Wednesday, December 24, 2008

The President: More on the Toussie Pardon

In a previous post (here), we noted the pardon of Isaac Robert Toussie seemed somewhat problematic. Apart from the obvious (some people are very angry about it and Toussie's father was a prolific donor to the Republican Party), there is the fact that a spokesperson for the Office of the Office of the Pardon Attorney announced that Toussie's pardon application did not even arrive until August 7th, 2008. So, somehow, the application went to the Office of the Pardon Attorney, was vetted by the Federal Bureau of Investigation and received recommendations from the U.S. Pardon Attorney and the Deputy Attorney General in just over 4 months! PardonPower has not heard of that kind of speed since the seven-week miracle of Peter Yarrow (back in the Carter administration).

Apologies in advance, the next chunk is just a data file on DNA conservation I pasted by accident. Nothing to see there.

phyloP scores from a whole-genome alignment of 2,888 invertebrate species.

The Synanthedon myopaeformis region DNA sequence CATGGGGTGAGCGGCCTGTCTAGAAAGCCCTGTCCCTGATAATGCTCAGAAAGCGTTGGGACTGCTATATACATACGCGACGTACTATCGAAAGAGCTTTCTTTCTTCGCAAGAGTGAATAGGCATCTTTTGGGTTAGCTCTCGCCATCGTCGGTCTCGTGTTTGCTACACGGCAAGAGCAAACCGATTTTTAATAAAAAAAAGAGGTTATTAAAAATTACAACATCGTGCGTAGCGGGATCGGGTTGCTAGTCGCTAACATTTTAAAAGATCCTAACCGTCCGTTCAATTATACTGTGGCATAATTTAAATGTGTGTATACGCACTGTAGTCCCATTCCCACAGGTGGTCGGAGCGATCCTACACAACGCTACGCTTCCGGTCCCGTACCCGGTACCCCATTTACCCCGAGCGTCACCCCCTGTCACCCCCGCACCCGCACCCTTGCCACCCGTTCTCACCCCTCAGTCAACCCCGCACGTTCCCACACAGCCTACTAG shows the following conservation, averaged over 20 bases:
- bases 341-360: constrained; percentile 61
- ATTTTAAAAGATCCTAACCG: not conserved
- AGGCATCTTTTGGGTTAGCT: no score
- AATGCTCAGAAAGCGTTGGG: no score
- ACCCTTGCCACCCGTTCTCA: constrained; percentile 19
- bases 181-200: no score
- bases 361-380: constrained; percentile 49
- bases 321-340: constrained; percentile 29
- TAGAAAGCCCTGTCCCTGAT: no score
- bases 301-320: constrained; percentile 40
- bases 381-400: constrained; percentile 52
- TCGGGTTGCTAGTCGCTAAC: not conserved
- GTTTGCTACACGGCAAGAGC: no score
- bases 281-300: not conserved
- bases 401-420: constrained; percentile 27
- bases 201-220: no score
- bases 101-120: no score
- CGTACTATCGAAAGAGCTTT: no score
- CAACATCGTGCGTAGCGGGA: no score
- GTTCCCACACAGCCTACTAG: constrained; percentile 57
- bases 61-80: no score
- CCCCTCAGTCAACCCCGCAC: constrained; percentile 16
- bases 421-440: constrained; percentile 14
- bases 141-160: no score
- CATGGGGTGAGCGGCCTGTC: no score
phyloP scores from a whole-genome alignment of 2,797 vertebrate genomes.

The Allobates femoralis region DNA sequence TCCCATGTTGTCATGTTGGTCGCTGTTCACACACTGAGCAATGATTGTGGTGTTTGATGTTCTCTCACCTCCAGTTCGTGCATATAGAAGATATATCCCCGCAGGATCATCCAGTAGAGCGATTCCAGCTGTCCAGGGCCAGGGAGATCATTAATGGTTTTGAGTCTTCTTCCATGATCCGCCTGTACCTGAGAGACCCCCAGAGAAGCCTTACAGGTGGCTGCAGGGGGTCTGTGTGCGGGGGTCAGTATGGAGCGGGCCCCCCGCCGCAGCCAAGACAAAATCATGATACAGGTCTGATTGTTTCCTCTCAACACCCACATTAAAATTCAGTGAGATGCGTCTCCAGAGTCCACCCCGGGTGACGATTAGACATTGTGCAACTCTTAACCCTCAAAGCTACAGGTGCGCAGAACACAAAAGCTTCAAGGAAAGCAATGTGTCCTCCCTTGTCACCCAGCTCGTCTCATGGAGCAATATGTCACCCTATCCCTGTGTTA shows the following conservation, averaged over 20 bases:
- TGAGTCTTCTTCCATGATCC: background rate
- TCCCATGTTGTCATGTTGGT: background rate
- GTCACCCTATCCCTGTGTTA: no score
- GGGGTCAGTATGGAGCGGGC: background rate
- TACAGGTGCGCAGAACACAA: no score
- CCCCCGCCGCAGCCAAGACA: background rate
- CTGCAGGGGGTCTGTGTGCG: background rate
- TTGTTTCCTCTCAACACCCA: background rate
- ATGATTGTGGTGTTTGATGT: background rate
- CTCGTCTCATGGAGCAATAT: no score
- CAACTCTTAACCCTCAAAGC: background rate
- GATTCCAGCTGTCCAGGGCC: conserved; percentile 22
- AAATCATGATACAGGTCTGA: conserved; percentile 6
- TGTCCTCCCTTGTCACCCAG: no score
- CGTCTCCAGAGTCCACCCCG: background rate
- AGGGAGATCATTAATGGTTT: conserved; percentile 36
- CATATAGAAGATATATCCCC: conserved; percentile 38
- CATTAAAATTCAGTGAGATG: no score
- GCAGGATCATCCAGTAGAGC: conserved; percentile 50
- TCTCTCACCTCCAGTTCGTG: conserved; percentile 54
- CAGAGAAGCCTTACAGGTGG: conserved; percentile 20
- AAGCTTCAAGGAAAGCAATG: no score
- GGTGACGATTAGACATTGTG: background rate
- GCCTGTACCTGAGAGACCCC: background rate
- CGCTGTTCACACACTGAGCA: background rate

According to yesterday's press release by the Department of Justice, Toussie was sentenced on Sept. 22, 2003, to five months in prison and three years of supervised release. Assuming this sentence expired somewhere between September (2006) and February (2007), it would seem that he could not even apply for a pardon until September of 2011 or February of 2012. Why? Because under the Department's rules governing petitions for executive clemency, 28 C.F.R. §§ 1.1 et seq., a minimum waiting period of five years after completion of sentence is required before anyone convicted of a federal offense becomes eligible to apply for a presidential pardon.

While it is certainly recognized that DOJ rules and guidelines are not, in any way, a limitation on the complete discretionary power of the President, the timing of this pardon suggests that it was indeed hatched "outside the normal process." Just how far, remains to be seen. PardonPower suggests that, somewhere, there is a Wild Card for this one! Developing ...

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